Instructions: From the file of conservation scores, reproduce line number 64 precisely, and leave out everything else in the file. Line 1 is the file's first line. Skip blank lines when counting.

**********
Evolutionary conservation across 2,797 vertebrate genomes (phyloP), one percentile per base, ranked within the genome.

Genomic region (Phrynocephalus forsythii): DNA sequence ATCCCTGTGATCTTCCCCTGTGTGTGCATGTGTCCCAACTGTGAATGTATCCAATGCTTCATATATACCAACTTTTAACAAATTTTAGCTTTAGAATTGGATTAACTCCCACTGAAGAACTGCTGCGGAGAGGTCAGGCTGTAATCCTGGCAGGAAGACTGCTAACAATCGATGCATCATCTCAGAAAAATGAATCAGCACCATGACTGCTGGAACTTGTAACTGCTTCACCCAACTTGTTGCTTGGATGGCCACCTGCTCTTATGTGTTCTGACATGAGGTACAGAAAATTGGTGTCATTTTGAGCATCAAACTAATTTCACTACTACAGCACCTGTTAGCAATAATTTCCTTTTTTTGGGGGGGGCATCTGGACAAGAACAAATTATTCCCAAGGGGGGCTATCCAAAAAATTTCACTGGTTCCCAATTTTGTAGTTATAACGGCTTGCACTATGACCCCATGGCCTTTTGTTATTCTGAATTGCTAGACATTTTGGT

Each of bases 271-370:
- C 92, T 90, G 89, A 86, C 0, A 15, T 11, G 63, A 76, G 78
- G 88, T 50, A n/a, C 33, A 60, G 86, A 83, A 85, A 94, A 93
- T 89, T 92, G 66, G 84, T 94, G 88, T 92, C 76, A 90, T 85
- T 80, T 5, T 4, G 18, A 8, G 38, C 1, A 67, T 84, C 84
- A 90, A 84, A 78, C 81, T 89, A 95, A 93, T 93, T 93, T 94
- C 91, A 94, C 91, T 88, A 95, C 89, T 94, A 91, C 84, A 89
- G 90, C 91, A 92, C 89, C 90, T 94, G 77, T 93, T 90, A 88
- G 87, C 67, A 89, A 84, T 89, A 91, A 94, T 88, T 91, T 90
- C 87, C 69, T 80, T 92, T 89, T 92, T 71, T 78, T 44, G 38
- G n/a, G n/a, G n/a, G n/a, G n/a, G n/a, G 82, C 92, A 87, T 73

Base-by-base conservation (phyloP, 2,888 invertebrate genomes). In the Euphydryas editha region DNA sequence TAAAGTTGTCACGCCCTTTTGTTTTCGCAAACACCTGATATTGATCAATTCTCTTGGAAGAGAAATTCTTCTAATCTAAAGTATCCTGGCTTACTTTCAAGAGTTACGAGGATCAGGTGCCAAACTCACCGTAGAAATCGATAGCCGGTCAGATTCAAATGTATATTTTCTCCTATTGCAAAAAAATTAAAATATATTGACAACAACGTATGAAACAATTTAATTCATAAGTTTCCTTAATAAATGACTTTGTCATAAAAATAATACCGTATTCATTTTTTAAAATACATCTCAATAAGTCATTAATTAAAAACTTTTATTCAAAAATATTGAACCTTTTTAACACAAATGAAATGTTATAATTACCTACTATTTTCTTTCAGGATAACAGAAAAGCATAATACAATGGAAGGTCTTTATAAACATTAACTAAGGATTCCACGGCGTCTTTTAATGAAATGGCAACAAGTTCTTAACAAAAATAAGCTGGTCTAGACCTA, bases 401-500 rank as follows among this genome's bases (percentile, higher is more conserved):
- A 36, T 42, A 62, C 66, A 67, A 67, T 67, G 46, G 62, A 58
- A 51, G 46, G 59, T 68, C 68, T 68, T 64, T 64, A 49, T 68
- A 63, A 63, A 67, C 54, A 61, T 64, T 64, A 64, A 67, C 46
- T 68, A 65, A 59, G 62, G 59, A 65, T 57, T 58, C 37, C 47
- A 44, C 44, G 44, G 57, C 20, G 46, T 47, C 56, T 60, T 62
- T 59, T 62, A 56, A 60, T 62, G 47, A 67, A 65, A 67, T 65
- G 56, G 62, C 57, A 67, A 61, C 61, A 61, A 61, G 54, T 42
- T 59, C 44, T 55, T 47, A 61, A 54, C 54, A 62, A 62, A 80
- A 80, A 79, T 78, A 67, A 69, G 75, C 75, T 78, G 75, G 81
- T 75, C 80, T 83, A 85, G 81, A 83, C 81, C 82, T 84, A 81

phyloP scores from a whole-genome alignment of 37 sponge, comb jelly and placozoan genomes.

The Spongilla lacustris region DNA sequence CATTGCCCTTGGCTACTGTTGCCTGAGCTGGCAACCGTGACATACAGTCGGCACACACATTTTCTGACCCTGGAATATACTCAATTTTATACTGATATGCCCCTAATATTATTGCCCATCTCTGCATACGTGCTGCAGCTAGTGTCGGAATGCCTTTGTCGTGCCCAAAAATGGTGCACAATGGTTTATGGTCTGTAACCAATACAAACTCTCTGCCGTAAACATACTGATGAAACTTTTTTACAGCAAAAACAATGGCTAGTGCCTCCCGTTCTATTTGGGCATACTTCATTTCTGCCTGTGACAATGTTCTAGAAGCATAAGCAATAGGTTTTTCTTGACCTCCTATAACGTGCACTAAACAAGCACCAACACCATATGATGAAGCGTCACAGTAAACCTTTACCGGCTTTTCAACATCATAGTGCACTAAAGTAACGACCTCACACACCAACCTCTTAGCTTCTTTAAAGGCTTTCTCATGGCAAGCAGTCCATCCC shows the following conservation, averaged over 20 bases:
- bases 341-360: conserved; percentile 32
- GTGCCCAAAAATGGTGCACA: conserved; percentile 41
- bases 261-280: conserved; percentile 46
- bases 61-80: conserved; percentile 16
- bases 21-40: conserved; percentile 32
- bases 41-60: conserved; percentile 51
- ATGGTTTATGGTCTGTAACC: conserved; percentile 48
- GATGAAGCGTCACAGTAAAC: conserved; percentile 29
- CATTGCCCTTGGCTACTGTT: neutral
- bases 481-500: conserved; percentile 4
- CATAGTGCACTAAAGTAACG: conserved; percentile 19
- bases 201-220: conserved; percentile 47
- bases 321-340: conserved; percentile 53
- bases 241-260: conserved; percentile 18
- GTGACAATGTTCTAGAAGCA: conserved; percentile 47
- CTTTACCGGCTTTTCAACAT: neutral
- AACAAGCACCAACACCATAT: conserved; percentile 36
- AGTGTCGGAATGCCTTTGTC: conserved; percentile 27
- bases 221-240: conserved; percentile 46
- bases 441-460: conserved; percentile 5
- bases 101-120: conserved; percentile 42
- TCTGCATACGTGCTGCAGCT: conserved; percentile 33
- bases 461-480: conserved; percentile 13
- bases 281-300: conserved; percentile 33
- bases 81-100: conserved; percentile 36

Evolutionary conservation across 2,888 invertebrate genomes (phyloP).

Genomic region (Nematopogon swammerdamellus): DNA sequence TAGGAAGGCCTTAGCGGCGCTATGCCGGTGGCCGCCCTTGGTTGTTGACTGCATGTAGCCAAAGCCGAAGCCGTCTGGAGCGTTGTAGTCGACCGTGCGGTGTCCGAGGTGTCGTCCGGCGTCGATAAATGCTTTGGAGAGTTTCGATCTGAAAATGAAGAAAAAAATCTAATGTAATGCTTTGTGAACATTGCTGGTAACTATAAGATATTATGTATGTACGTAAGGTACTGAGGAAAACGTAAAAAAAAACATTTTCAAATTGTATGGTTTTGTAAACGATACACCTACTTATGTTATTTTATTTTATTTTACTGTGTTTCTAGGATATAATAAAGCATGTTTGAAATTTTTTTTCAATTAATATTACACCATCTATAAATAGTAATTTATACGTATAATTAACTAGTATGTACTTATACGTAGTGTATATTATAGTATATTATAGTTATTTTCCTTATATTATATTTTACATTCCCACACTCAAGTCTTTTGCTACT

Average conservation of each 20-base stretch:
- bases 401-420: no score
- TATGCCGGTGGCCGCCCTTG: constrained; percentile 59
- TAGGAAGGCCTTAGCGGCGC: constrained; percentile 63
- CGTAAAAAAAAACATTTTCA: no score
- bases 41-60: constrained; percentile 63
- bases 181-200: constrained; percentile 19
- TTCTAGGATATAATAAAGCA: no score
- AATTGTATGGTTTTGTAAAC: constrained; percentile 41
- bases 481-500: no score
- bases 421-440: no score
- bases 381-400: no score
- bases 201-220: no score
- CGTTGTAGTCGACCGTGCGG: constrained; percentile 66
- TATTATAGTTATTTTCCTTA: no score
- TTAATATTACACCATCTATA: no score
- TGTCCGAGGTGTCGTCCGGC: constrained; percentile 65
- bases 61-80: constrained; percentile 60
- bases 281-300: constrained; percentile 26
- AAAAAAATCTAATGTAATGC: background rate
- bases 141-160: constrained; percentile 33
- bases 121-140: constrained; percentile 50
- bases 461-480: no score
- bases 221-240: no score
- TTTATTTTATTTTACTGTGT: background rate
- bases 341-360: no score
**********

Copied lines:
- bases 421-440: no score